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I understand qualitatively and electrically how a smoothing capacitor works in the case of a diode-based full-bridge rectifier but what I am not too certain of is how to describe it in terms of its frequency response, since the capacitor is in parallel with the load resistor.

It makes sense for this parallel RC circuit to act as a low-pass filter to remove the harmonics and fundamental frequency of the rectified AC signal to preserve only the DC component. But all analyses of RC-based lowpass filters are series-based circuits, with the frequency response based on voltage gain Vout/Vin. i.e. \$H(\omega)=\frac{1}{1+j\omega RC} \$

schematic

simulate this circuit – Schematic created using CircuitLab

However, for the parallel RC circuit, this voltage gain is unity since the voltage across the R and C is the same.

schematic

simulate this circuit

So how does one find the frequency response of smoothing capacitor in parallel with the load resistor and show that it is a lowpass response?

My guess is that we are modelling the current gain, i.e. treating the diode rectifier circuit as a current source, so that we can transform the current source in parallel with load resistor (Norton equivalent) into a voltage source in series with the load resistor (Thevenin equivalent), which makes it into the conventional series RC circuit.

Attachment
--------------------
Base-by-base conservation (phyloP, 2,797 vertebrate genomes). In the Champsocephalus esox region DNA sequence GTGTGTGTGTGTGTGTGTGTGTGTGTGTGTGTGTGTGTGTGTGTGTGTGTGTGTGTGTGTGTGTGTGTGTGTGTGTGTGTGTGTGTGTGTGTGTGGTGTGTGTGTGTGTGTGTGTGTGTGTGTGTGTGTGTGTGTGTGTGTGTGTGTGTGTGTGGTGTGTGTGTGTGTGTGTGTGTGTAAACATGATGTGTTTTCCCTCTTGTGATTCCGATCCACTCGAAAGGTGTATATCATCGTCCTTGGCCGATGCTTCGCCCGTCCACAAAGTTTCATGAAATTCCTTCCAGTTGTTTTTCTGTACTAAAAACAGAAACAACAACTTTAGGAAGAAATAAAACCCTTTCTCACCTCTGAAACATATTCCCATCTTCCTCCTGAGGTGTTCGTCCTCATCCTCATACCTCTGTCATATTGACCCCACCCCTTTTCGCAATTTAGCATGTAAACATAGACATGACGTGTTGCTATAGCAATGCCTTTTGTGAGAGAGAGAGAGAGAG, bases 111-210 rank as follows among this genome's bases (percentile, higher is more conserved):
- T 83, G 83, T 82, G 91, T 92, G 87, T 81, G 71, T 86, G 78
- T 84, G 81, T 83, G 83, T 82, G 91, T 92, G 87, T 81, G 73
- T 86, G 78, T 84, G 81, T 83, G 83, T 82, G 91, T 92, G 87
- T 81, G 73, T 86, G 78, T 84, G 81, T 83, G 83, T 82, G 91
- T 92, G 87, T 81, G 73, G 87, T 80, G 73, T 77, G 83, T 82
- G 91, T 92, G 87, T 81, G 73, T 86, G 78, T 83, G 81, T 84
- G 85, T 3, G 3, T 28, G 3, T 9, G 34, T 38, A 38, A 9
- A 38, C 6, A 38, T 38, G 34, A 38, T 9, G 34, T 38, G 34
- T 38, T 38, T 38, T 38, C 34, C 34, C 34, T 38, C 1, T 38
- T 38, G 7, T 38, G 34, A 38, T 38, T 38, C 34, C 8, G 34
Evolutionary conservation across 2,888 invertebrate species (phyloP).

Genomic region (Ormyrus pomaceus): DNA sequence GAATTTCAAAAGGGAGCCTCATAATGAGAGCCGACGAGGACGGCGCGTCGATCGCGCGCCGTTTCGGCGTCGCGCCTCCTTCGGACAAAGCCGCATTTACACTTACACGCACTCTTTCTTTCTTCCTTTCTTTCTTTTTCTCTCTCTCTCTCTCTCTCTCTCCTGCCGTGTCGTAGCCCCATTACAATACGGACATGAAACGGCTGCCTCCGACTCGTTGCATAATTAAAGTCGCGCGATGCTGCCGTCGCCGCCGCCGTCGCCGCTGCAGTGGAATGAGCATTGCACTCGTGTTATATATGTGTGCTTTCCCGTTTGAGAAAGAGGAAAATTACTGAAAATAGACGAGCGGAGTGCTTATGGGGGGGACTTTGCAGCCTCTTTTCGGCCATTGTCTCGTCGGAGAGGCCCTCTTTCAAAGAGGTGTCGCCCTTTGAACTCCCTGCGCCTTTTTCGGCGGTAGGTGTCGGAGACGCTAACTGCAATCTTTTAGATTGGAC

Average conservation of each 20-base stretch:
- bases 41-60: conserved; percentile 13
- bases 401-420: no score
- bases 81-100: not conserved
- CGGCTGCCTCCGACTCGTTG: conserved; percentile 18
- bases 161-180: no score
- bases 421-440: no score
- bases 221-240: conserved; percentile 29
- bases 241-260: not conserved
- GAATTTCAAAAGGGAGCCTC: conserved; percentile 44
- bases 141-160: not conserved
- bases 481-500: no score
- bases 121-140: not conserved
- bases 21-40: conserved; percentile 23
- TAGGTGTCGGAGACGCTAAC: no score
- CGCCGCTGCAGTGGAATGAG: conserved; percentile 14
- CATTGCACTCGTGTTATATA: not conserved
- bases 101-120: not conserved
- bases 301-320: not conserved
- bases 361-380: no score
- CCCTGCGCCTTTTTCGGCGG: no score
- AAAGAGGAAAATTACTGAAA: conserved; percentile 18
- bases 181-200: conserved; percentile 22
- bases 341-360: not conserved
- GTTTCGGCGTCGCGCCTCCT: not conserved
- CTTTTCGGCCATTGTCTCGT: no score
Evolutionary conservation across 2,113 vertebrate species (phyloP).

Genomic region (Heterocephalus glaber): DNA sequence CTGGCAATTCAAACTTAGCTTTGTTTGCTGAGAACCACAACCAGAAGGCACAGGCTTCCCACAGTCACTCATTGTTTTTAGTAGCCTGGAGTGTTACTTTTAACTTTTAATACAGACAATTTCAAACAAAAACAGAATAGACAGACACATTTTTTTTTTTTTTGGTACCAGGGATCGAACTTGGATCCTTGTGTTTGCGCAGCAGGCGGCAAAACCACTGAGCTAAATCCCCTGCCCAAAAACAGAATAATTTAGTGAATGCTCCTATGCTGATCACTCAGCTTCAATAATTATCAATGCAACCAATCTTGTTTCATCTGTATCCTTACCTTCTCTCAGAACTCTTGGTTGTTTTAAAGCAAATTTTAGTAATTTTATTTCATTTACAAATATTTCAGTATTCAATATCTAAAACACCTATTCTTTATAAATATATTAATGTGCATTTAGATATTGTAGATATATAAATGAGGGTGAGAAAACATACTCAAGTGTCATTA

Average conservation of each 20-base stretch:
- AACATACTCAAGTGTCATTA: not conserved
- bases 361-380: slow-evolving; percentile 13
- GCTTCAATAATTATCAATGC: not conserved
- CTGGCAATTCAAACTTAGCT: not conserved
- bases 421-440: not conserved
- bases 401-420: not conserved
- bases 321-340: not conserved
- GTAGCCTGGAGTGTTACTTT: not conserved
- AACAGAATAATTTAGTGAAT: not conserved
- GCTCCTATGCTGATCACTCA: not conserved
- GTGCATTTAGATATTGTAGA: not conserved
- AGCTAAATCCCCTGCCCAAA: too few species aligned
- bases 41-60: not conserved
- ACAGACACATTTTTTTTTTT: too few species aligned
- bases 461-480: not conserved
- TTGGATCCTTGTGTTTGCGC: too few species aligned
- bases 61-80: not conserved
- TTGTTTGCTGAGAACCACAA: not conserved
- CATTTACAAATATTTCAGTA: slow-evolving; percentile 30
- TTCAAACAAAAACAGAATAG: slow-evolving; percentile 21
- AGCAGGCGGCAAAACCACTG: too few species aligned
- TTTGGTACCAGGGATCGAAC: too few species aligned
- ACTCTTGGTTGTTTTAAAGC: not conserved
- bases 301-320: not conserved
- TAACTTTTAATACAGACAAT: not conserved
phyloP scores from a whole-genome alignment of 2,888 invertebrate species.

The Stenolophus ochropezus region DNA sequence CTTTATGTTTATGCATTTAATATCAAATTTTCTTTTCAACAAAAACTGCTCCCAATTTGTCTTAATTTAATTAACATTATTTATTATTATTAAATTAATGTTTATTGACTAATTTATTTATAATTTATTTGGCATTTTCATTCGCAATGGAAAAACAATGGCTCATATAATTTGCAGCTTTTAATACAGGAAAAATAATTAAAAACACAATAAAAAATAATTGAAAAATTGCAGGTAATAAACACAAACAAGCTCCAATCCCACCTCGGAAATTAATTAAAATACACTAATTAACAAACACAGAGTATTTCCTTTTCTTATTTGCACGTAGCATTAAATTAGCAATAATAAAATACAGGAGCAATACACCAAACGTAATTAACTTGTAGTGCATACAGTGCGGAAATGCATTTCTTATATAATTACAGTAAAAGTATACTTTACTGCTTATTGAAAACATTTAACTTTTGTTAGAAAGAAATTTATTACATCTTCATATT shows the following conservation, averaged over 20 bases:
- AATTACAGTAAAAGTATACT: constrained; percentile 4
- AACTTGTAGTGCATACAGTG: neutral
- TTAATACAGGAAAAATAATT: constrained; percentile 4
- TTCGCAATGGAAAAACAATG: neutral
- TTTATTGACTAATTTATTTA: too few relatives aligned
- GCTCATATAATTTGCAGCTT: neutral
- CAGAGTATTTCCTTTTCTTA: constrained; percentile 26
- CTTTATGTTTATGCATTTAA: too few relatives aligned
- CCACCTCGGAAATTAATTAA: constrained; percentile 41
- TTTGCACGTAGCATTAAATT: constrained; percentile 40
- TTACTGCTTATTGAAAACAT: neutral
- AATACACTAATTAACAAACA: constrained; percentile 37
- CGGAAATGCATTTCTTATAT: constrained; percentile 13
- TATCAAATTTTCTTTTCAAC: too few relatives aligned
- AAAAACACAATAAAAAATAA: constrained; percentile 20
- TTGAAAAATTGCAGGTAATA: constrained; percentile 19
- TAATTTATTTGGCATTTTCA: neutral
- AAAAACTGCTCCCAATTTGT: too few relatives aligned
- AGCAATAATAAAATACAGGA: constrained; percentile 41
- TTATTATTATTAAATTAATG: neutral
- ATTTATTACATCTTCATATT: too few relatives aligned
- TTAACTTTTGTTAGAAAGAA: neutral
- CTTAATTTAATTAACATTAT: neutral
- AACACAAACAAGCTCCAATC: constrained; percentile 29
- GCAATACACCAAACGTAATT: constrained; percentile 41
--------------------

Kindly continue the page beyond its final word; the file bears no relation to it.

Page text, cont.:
schematic

simulate this circuit

Does that look reasonable? Or is there is better way of calculating the lowpass response of the smoothing capacitor?

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Does that look reasonable?

No because the diode only provides charging current during the part of the AC cycle that it conducts: -

enter image description here

So, the diode conducts during the charging period for a short part of the cycle and, for the rest of the cycle the capacitor is free-falling due to ONLY the load resistor,

Or is there is better way of calculating the lowpass response of the smoothing capacitor?

Take into account what I've said above and develop an exponential decay formula that describes the falling capacitor voltage under the influence of the discharging resistor: -

enter image description here

Picture source

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  • \$\begingroup\$ It seems ok for the current to conduct during only part of the cycle, since that suggests it's a rectified (and therefore periodic) wave. Therefore the Fourier series of the current would consist of the DC component, a fundamental and its harmonics. So the parallel RC would act as a filter to attenuate the latter two frequency components of the current, instead of the voltage. I'm just trying to view this part of the circuit from a signals point of view and the missing link seem to be that Norton to Thevenin transformation, which I assume holds for time-varying currents/voltages as well. \$\endgroup\$ – Steve May 29 '18 at 13:27
  • \$\begingroup\$ Yes you can treat it in the frequency domain like this but if you want a time domain analysis to find ripple voltage then my answer is the more direct route. \$\endgroup\$ – Andy aka May 29 '18 at 15:28

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